Trustees should also bear in mind how the data requirements for GMP equalisation may fit in with data needs for any other forthcoming projects, including any that are still to be completed.

Calculation options

Trustees will need to calculate the post-16 May 1990 GMP (and non-GMP) elements for the true and opposite sex. There are different ways to do this: broadly speaking, if sufficient data exists, the elements can be calculated from first principles (e.g. using contracted-out earnings and splitting these at 17 May 1990 to determine a more accurate 1990-1997 GMP) or by a ratio of relevant contracted-out service and related factors, or by using the HMRC GMP checker service and cross-referencing it back to other data. The option chosen and the detail of the calculation method will depend on the data available, the benefit structure and the profile of the affected members. The decision on which option to use will therefore be scheme-specific and may even be different for groups of members within a scheme.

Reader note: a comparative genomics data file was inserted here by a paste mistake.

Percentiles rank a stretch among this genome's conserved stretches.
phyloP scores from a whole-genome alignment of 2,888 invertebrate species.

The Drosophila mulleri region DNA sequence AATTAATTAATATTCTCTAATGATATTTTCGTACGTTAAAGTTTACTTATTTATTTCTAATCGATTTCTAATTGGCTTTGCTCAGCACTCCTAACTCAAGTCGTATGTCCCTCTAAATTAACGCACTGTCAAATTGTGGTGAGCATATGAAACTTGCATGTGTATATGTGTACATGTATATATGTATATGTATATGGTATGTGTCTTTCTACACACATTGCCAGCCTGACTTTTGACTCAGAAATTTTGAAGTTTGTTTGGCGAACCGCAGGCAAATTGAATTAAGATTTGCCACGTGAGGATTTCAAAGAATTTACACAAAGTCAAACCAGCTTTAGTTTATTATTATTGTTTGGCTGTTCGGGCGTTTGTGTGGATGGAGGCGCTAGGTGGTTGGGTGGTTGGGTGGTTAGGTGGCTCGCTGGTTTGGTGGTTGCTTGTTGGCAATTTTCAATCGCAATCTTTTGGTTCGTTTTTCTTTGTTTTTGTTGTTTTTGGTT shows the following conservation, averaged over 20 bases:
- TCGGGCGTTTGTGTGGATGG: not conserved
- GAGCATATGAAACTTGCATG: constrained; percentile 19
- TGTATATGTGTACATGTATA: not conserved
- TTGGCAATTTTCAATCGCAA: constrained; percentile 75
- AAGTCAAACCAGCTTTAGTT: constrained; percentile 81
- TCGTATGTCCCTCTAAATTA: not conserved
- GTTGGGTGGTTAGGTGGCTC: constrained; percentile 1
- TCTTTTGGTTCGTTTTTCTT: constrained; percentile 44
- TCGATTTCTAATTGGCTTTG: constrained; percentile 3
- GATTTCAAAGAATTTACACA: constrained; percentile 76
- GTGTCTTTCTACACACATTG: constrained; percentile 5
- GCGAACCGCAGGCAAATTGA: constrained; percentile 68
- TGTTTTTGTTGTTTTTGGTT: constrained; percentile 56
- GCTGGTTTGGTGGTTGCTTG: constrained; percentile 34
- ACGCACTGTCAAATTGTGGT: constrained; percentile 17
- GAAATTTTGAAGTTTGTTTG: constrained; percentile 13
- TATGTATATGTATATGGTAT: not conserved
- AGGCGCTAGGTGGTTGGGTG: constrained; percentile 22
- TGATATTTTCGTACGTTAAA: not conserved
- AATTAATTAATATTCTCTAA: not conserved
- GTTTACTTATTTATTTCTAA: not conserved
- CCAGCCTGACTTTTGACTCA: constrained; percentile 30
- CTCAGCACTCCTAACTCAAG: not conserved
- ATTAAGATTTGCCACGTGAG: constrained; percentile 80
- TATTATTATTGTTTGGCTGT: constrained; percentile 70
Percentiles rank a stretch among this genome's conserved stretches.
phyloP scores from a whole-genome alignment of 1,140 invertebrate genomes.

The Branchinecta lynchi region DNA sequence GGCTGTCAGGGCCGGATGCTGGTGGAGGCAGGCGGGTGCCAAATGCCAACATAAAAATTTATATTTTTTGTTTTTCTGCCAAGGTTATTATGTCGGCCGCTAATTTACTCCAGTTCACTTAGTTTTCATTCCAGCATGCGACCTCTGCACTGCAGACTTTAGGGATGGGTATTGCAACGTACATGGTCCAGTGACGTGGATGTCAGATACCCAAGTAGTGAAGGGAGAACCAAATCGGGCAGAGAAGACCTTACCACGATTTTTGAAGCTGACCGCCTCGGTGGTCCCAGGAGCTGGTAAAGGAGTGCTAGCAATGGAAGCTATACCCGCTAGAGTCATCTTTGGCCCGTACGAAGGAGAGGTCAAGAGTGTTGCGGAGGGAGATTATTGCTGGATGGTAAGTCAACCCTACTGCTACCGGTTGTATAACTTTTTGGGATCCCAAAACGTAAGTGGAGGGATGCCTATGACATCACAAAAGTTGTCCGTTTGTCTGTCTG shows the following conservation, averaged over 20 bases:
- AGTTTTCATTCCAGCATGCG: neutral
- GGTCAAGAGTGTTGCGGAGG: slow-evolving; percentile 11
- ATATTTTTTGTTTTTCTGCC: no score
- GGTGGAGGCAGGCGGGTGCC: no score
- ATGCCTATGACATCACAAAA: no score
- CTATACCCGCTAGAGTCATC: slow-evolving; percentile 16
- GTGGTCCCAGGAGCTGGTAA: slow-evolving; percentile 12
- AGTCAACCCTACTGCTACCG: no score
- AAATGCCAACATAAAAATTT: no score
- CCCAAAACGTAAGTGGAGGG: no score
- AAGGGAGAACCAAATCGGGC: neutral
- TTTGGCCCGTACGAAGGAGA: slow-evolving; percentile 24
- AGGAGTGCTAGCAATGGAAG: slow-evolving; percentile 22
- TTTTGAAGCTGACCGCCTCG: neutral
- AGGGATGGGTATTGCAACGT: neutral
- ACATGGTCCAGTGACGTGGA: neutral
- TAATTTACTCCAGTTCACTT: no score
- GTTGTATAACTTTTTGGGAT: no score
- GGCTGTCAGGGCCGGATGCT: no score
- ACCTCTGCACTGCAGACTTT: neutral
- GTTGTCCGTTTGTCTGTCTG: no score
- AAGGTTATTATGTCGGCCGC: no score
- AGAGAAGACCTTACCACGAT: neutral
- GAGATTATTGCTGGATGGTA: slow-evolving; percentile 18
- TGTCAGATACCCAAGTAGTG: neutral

To the extent that decisions are needed regarding data, and these may be for categories of members, or sections of a scheme, or sub-groups of members or, even, in some cases, individuals, a record of the decisions should be maintained along with a note of the actions taken.

Other practical issues

Trustees should be speaking to their administrators and other advisers early on to assess the data requirements for GMPE, and how much of this data is readily available, both in terms of existence and quality / reliability.

It is possible that the necessary data won’t be readily available in a suitable electronic format or there might be other known / suspected issues. Trustees will need to consider:

  • Can members be grouped so any additional data work required is targeted?
  • The level of work effort involved in inspecting and keying essential data from member images for the affected members, and how cost-effective is this?